Then too is there not one thing only that fastens gold to gold, and is not brass soldered to brass by tin? And how many other cases of the kind might one find! What then? You have no need whatever of such long circuitous roads, nor is it worth my while to spend so much pains on this, but it is better briefly to comprise many things in few words: things whose textures have such a mutual correspondence, that cavities fit solids, the cavities of the first the solids of the second, the cavities of the second the solids of the first, form the closest union.
Again some things may be fastened together and held in union with hooks and eyes as it were; and this seems rather to be the case with this stone and iron.
And now I will explain what the law of diseases is and from what causes the force of disease may suddenly gather itself up and bring death-dealing destruction on the race of man and the troops of brute beasts.
And first I have shown above that there are seeds of many things helpful to our life; and on the other hand many must fly about conducing to disease and death.
When these by chance have happened to gather together and have disordered the atmosphere, the air becomes distempered.
And all that force of disease and that pestilence come either from without down through the atmosphere in the shape of clouds and mists, or else do gather themselves up and rise out of the earth, when soaked with wet it has contracted a taint, being beaten upon by unseasonable rains and suns.
See you not too that all who come to a place far away from country and home are affected by the strangeness of climate and water, because there are wide differences in such things?
For what a difference may we suppose between the climate of the Briton and that of Egypt where the pole of heaven slants askew, and again between that in Pontus and that of Gades and so on to the races of men black with sun-baked complexion?
Now as we see these four climates under the four opposite winds and quarters of heaven all differing from each other, so also the complexions and faces of the men are seen to differ widely and diseases varying in kind are found to seize upon the different races.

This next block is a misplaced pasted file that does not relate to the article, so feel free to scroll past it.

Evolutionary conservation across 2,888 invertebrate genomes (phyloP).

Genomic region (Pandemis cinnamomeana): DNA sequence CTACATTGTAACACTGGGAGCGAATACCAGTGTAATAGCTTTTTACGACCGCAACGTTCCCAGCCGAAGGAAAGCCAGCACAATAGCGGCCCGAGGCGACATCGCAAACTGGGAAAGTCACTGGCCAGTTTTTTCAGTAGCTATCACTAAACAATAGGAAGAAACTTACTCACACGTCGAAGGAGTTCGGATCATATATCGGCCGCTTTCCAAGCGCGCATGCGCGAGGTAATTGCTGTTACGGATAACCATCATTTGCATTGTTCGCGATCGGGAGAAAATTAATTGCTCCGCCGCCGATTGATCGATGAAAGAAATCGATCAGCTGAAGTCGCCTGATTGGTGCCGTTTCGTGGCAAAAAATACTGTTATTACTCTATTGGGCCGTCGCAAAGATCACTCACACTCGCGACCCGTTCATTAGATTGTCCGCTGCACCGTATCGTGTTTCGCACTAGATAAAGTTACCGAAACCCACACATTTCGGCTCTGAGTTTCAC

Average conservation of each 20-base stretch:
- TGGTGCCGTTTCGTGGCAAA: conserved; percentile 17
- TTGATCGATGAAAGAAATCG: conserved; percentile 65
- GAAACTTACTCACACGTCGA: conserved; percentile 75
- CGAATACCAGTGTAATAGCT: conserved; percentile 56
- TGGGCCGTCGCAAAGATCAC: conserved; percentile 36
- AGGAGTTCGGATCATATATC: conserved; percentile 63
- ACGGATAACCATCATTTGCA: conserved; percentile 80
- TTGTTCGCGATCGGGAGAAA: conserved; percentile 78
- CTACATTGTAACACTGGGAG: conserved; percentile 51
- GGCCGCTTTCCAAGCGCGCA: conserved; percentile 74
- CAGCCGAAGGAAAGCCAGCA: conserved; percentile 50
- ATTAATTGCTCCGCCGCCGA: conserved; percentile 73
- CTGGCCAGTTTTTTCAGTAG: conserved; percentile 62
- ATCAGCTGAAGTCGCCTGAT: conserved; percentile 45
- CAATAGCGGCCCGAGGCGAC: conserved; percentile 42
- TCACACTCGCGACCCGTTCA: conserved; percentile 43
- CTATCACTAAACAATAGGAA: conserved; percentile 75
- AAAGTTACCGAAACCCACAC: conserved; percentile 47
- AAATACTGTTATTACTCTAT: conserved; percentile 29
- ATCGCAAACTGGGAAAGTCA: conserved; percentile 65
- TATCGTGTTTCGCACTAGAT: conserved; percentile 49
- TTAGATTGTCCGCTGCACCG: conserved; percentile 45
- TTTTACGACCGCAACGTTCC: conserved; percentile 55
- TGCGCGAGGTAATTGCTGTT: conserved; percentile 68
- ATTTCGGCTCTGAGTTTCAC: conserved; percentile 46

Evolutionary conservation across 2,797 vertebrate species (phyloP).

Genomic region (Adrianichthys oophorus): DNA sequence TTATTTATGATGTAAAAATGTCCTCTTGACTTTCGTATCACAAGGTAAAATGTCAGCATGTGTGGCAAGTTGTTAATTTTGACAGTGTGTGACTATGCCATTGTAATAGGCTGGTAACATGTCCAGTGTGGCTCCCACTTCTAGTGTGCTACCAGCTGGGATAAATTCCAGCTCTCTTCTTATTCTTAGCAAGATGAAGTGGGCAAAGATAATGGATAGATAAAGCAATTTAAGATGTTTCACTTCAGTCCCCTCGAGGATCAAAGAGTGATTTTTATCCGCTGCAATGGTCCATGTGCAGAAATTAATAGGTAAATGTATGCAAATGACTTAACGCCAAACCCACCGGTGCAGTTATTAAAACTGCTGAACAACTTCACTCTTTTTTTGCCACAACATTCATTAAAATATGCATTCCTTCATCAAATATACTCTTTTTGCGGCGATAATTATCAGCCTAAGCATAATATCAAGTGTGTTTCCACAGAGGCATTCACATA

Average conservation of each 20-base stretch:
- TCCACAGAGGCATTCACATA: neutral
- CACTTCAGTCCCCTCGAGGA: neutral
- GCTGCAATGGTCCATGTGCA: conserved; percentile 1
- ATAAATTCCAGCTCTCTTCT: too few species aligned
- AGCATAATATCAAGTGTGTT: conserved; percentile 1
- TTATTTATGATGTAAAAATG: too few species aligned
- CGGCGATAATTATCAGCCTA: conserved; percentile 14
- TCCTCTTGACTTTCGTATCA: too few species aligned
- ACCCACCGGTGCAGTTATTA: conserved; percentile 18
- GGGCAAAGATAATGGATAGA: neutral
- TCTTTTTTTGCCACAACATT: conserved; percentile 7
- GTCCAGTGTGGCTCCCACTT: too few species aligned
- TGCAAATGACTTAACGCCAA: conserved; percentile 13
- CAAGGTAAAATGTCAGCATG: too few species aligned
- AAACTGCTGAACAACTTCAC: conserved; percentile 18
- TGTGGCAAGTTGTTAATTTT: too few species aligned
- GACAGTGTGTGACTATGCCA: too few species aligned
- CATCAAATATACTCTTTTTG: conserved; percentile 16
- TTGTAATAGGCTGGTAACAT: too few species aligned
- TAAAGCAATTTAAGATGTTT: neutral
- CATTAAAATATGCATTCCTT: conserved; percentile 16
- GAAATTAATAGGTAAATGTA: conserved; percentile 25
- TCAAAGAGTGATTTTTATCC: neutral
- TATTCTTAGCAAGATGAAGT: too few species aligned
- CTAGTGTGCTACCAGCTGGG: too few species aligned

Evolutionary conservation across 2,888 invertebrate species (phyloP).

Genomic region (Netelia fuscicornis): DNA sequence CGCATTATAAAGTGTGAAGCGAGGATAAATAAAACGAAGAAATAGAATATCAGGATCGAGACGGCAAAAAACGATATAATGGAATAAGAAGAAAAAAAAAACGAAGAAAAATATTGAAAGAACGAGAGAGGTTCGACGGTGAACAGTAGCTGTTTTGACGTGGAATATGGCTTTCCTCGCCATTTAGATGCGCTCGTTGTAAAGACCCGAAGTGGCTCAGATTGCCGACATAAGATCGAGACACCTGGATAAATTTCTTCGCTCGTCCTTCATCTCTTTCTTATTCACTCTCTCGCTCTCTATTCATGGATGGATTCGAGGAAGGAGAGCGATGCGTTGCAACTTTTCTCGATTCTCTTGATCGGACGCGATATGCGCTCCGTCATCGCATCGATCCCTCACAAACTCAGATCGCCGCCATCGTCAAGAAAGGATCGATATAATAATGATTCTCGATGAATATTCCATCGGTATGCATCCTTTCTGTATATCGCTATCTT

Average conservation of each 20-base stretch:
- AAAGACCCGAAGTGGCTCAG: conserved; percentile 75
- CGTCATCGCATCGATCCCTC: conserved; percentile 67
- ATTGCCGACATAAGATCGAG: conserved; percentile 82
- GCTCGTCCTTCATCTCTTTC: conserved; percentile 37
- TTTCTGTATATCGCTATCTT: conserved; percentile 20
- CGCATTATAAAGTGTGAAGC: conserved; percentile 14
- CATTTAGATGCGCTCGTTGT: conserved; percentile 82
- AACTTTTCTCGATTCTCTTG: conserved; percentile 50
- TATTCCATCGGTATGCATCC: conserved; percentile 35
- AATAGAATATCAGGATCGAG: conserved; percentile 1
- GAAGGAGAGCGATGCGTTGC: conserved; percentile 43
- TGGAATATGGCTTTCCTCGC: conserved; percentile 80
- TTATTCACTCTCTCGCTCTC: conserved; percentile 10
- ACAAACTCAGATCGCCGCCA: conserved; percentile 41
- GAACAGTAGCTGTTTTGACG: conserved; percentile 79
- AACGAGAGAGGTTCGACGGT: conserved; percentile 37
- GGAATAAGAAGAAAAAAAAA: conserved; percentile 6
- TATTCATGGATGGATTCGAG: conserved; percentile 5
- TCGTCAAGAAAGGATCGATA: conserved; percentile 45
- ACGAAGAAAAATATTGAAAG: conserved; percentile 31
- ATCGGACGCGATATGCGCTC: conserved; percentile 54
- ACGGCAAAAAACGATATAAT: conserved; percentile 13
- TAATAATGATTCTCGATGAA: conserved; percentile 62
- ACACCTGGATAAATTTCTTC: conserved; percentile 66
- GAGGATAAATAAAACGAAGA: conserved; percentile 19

There is the elephant disease which is generated beside the streams of Nile in the midst of Egypt and nowhere else.
In Attica the feet are attacked and the eyes in Achaean lands.
And so different places are hurtful to different parts and members: the variations of air occasion that.
Therefore when an atmosphere which happens to put itself in motion unsuited to us and a hurtful air beg into advance, they creep slowly on in the shape of mist and cloud and disorder everything in their line of advance and compel all to change; and when they have at length reached our atmosphere, they corrupt it too and make it like to themselves and unsuited to us.
This new destroying power and pestilence therefore all at once either fall upon the waters or else sink deep into the corn-crops or other food of man and provender of beast; or else their force remains suspended within the atmosphere, and when we inhale from it mixed airs, we must absorb at the same time into our body those things as well.
In like manner pestilence often falls on kine also and a distemper too on the silly sheep.
And it makes no difference whether we travel to places unfavorable to us and change the atmosphere which wraps us round, or whether nature without our choice brings to us a tainted atmosphere or something to the use of which we have not been accustomed, and which is able to attack us on its first arrival.
Such a form of disease and a death-fraught miasm erst within the borders of Cecrops defiled the whole land with dead, and dispeopled the streets, drained the town of burghers.
Rising first and starting from the inmost corners of Egypt, after traversing much air and many floating fields, the plague brooded at last over the whole people of Pandion; and then they were handed over in troops to disease and death.
First of all they would have the head seized with burning heat and both eyes blood-shot with aglare diffused over; the livid throat within would exude blood and the passage of the voice be clogged and choked with ulcers, and the mind’s interpreter the tongue drip with gore, quite enfeebled with sufferings, heavy in movement, rough to touch.
Next when the force of disease passing down the throat had filled the breast and had streamed together even into the sad heart of the sufferers, then would all the barriers of life give way.
The breath would pour out at the mouth a noisome stench, even as the stench of rotting carcases thrown out unburied.
And then the powers of the entire mind, the whole body would sink utterly, now on the very threshold of death.
And a bitter despondency was the constant attendant on insufferable ills and complaining mingled with moaning.
An ever-recurring hiccup often the night and day through, forcing on continual spasms in sinews and limbs, would break men quite, for wearying those forspent before.
And yet in none could you perceive the skin on the surface of the body burn with any great heat, but the body would rather offer to the hand a lukewarm sensation and at the same time be red all over with ulcers burnt into it so to speak, like unto the holy fire as it spreads over the frame.
The inward parts of the men however would burn to the very bones, a flame would bum within the stomach as within furnaces.
Nothing was light and thin enough to apply to the relief of the body of any one; ever wind and cold alone.
Many would plunge their limbs burning with disease into the cool rivers, throwing their body naked into the water.
Many tumbled headforemost deep down into the wells, meeting the water straight with mouth wide agape.
Parching thirst with a craving not to be appeased, drenching their bodies, would make an abundant draught no better than the smallest drop.